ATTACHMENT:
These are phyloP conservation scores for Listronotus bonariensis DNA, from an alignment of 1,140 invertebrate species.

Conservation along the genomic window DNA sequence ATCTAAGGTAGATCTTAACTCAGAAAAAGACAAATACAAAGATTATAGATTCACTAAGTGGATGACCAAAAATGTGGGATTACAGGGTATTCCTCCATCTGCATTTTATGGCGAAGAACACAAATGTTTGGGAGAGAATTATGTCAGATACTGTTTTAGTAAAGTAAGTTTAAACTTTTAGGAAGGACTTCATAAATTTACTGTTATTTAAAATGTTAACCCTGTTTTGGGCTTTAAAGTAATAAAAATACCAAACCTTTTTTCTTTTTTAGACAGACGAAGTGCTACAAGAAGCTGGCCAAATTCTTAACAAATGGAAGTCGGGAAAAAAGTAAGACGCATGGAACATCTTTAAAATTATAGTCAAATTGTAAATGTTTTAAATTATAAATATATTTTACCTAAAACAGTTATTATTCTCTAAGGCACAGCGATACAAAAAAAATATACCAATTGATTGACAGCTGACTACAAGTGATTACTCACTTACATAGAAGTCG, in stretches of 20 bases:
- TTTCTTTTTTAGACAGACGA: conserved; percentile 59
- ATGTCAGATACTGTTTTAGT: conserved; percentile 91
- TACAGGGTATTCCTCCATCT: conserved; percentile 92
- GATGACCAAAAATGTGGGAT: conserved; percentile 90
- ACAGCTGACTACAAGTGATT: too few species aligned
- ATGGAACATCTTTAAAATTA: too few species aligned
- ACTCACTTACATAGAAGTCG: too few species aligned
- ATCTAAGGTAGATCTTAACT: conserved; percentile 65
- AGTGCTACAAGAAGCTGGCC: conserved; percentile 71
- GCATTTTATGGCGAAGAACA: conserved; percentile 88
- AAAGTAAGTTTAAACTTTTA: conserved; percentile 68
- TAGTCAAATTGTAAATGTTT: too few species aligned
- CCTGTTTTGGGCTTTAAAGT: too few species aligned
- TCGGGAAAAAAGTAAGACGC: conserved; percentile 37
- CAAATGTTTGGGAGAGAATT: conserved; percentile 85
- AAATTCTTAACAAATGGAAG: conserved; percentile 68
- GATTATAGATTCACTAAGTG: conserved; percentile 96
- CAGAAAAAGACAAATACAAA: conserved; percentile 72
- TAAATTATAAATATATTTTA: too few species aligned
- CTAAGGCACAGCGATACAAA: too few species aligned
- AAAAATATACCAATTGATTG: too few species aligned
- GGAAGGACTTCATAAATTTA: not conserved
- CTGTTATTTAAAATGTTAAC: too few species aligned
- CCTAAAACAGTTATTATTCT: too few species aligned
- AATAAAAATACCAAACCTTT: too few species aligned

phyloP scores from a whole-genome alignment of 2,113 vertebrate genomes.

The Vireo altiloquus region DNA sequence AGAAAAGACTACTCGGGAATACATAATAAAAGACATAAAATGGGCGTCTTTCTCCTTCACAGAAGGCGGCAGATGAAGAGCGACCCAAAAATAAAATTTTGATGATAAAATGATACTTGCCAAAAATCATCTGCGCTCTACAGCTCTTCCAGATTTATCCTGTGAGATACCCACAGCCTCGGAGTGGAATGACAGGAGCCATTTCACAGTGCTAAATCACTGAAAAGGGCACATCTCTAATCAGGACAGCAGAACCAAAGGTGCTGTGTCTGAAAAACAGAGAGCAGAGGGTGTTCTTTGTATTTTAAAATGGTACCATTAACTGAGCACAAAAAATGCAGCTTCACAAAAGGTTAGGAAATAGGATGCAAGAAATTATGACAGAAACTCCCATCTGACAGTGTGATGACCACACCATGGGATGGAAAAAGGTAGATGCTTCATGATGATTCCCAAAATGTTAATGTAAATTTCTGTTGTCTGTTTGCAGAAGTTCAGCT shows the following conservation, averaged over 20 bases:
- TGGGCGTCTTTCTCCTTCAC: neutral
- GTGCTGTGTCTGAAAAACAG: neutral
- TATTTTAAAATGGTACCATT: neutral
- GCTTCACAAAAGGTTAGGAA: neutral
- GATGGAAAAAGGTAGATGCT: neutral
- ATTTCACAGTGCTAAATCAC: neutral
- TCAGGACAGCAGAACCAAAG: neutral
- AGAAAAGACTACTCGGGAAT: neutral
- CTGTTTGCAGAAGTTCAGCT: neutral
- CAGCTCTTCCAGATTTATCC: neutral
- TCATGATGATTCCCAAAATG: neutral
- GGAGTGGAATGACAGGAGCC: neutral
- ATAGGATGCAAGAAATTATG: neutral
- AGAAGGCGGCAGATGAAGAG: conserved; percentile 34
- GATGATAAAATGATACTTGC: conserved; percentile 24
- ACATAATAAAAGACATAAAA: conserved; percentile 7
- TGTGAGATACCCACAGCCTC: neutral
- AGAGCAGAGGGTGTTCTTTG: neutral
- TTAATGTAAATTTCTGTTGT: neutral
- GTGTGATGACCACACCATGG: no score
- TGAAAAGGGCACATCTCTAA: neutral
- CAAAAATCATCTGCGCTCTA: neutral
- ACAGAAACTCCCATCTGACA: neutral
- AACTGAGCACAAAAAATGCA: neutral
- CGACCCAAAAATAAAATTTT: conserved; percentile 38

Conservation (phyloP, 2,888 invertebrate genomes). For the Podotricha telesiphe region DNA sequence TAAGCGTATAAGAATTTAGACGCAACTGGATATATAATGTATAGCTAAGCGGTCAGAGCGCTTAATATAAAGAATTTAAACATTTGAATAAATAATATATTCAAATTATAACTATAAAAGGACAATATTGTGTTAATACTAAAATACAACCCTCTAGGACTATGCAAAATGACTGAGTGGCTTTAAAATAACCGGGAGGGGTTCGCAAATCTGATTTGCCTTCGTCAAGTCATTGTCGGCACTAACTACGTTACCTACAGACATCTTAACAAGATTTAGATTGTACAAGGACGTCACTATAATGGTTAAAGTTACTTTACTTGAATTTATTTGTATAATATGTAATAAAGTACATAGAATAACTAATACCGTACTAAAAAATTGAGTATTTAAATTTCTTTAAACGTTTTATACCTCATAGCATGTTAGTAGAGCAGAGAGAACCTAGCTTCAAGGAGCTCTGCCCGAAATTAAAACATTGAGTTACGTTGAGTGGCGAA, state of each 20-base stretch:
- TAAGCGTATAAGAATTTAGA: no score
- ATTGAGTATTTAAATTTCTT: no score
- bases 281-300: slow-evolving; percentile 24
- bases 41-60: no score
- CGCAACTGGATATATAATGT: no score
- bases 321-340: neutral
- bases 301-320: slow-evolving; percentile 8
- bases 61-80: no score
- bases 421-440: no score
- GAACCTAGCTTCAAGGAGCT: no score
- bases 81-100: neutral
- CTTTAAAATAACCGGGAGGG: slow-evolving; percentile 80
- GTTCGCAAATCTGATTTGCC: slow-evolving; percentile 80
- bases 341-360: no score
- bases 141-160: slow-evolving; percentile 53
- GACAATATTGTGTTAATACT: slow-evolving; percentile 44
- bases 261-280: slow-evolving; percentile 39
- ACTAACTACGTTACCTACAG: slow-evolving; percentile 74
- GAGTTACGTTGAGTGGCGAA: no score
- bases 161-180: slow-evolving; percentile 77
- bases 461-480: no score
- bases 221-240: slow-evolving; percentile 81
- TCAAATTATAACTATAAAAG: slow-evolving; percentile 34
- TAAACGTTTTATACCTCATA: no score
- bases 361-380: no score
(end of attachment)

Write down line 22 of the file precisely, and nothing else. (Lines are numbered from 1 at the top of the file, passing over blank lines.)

- CTAAGGCACAGCGATACAAA: too few species aligned